We live in a verbal culture. Speaking and listening are the ways we are expected to exchange information with others, and it often doesn’t occur to us that there are other ways to communicate even more effectively.
As we continue to learn more about the best parenting and teaching practices, and about the needs of children, we begin to see how children cannot be expected to conform to one way of communicating.
There are children who, for varied reasons, learn and process information more easily by seeing and doing, rather than by hearing spoken words.
There are many ways to communicate non-verbally, including using gestures, using objects and physically modeling behaviors. One of the most effective ways to communicate a message to a child or to allow a child to express his needs is by using visuals.
“If I can’t picture it, I can’t understand it.” : Albert Einstein
As we know, the spoken vocabulary of young children is generally quite limited, simply because they have not yet had the time or opportunity to learn a large number of words. This does not mean that their understanding is equally limited though.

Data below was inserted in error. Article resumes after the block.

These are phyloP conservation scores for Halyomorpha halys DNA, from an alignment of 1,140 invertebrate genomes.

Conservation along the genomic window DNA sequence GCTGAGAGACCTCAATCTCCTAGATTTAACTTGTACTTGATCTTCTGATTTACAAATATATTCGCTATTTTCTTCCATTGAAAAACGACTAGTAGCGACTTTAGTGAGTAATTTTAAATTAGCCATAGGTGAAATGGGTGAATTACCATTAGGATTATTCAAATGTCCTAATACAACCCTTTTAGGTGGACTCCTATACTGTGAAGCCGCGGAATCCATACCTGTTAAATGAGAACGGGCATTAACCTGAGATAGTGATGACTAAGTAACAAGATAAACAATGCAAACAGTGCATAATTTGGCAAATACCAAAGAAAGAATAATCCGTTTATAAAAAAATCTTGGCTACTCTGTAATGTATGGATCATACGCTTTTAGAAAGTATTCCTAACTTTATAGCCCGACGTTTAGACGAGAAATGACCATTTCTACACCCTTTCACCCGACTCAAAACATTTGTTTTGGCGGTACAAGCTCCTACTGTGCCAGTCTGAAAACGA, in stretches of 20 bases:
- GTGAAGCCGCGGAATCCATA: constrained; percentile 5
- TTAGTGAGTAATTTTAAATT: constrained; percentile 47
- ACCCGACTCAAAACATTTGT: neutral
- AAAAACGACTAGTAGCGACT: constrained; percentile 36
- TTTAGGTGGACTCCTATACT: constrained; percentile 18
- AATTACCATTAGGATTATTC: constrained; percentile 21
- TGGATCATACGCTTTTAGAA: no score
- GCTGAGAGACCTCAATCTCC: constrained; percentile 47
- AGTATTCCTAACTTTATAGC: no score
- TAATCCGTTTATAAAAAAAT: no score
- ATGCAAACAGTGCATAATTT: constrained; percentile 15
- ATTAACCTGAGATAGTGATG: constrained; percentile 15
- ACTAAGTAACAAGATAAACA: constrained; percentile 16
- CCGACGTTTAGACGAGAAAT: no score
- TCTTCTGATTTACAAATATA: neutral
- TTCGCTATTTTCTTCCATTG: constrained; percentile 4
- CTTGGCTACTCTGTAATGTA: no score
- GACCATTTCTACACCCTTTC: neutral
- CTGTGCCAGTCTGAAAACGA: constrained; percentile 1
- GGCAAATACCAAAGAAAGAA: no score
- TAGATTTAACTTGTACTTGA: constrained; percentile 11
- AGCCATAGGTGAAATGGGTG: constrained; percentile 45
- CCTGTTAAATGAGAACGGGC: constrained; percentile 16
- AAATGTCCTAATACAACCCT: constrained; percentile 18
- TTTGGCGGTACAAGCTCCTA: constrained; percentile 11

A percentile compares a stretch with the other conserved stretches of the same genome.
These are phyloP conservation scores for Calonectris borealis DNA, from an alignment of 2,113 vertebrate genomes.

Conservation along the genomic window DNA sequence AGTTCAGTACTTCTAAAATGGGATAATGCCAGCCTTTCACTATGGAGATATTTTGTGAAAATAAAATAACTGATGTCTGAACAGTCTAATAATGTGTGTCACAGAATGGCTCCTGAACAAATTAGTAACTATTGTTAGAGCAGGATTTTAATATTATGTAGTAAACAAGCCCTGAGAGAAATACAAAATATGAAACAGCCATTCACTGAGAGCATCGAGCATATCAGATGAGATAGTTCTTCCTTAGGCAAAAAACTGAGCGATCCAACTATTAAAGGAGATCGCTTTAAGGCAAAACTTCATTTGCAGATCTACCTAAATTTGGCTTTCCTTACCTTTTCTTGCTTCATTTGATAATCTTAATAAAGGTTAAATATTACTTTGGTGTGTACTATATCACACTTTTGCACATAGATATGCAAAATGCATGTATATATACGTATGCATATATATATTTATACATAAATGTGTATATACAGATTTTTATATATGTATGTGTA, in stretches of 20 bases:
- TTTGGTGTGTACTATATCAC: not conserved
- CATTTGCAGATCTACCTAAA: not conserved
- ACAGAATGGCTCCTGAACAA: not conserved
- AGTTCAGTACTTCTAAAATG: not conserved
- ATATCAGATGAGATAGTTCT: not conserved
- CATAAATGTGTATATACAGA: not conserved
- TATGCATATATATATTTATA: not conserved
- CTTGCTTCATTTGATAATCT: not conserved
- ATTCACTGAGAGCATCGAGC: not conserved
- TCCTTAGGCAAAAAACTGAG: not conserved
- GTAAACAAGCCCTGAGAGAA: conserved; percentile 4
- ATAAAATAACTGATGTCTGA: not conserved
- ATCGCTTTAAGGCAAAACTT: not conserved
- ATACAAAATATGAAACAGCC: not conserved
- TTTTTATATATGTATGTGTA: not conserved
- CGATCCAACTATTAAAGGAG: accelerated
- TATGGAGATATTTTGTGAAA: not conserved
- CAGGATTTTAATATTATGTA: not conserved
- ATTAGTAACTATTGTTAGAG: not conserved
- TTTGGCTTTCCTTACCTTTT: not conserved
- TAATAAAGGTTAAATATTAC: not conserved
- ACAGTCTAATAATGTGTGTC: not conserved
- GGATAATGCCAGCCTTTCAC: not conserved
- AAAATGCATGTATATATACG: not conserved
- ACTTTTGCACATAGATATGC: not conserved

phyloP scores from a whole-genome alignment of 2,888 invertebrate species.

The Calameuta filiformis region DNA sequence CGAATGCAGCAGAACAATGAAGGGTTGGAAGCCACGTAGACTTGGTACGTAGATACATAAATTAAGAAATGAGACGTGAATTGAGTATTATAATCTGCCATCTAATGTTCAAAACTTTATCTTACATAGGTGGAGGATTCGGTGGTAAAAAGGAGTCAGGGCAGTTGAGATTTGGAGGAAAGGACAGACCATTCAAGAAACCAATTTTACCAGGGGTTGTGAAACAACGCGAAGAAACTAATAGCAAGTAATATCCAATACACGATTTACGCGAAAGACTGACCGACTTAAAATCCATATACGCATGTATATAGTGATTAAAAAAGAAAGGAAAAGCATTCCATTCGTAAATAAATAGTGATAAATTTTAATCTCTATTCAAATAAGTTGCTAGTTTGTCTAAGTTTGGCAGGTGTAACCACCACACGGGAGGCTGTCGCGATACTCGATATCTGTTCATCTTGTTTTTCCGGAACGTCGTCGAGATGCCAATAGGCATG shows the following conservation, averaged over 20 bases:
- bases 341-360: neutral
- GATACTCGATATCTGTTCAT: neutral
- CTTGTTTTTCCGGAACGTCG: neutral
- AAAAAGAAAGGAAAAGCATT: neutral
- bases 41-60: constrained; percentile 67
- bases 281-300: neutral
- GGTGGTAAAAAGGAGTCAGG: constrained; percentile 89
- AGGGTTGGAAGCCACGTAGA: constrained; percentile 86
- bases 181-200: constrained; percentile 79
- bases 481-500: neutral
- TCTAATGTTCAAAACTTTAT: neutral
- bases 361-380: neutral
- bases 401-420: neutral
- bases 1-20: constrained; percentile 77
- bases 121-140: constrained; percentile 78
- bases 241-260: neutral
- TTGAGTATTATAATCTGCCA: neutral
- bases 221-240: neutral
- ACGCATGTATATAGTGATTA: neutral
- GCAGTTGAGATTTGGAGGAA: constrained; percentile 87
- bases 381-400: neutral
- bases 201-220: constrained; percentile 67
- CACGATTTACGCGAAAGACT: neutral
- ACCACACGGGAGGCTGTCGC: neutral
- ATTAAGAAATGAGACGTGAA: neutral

A young child may recognise a concept, behaviour, action or emotion if they see it or feel it, without necessarily being able to name it. In such cases, visual aids such as a chart of faces showcasing different emotions or posters illustrating a variety of activities available, can help non-verbal children - or those with limited communication skills - to make themselves understood.
A visual is anything that you can see. Imagine now any statement that an adult is likely to say to a child repeatedly throughout the day. It could be a rule, such as, “Please keep your hands on your own body,” or a reminder about the daily routine, such as, “First you are going to do homework, then we will have dinner and then you will take a shower,” or a request, like, “Please straighten up your room.” In these examples, the adult is telling the child what needs to be done. Often, what the adult experiences from the child is resistance. Visuals decrease this resistance and help the child to complete the task at hand.
There are many ways to create visuals, and there is no wrong way to do it. Start by identifying one part of your day with your child that is stressful, either because you feel that they’re not listening, or they don’t seem to know what to do, or they seem very anxious about what’s coming next. Think about what you need your child to do at that time and write it down, adding a photo, image or drawing to accompany the text. Allow your child to “own it” by decorating the visual. Once the visual is created you’ll probably still have to point to it and help your child refer to it. But, you won’t have to keep repeating the same words over and over, and your child will start to internalize the request more independently.